3. Group discussions on LinkedIn can enhance your knowledge on topics you are interested in and create job opportunities.
  4. You can build a large network of contacts. Imagine you are made redundant next year. Who would you turn to for help? Is your current network big enough? LinkedIn is a hassle free way of networking and can connect you with past colleagues, friends and acquaintances.
  5. LinkedIn is an online CV which must be kept up to date in order for you to get the most out of the social networking tool. This means that when you are actively looking for a job you will always have an up to date CV to hand.

Without LinkedIn in your life, you are missing out on a whole world of opportunity to connect with people with similar interests. Start building your LinkedIn profile now and use my blog on writing a great LinkedIn profile to assist.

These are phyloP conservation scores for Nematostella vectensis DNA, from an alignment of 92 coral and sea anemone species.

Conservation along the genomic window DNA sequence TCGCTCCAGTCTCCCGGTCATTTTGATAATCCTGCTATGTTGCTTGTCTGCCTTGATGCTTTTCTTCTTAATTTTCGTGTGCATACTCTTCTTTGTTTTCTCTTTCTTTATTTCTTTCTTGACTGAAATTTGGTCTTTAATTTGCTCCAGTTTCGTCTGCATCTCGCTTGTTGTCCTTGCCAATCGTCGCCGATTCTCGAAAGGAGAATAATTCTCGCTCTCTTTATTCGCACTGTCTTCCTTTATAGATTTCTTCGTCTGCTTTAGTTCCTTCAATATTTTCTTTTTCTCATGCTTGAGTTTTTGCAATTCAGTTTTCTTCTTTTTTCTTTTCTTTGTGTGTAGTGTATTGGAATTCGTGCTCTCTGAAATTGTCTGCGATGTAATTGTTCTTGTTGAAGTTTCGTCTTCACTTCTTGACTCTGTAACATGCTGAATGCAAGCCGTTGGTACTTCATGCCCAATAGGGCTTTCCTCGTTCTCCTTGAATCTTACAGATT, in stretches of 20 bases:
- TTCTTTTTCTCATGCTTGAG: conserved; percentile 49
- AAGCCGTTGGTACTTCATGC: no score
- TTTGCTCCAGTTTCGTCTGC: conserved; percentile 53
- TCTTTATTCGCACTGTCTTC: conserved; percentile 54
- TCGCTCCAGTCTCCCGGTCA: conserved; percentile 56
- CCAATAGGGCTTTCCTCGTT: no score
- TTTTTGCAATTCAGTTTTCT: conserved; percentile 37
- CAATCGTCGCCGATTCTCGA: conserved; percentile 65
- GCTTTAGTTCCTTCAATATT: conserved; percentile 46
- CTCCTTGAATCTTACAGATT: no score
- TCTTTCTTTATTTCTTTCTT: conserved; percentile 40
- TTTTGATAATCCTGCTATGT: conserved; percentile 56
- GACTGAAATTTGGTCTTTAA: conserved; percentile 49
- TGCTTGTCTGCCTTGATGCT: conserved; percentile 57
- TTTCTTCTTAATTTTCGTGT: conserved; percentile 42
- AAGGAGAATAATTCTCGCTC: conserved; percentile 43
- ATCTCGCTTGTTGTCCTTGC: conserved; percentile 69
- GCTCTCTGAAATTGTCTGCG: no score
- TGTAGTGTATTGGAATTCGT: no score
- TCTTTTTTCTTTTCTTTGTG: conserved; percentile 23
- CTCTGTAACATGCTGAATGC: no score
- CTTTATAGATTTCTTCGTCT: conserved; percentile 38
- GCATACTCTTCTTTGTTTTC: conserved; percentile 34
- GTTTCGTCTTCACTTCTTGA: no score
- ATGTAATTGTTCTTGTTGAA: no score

Coping with redundancy


How you can focus on the future to help you find a great job

If you have been made redundant, it is unlikely to have been your choice. It can be a shock when it happens and make you feel angry, guilty and depressed. You may even feel like a failure.  At this time, life can seem really unfair.

These are all real feelings and it is always important to allow yourself time to get used to the idea of being made redundant. Your job is likely to have been a big part of your life and you are now facing some changes ahead.

Although it all seems unfair, it is also really important to gain control of these feelings so that you can return to work as quickly as you want to.


  • Many people go through redundancy more than once – it’s tough but you are not alone.
  • Don’t take it personally. The job role has been made redundant, not you.
  • Redundancy can allow you to reassess your career and make new choices (remember many people change career direction 3 or 4 times).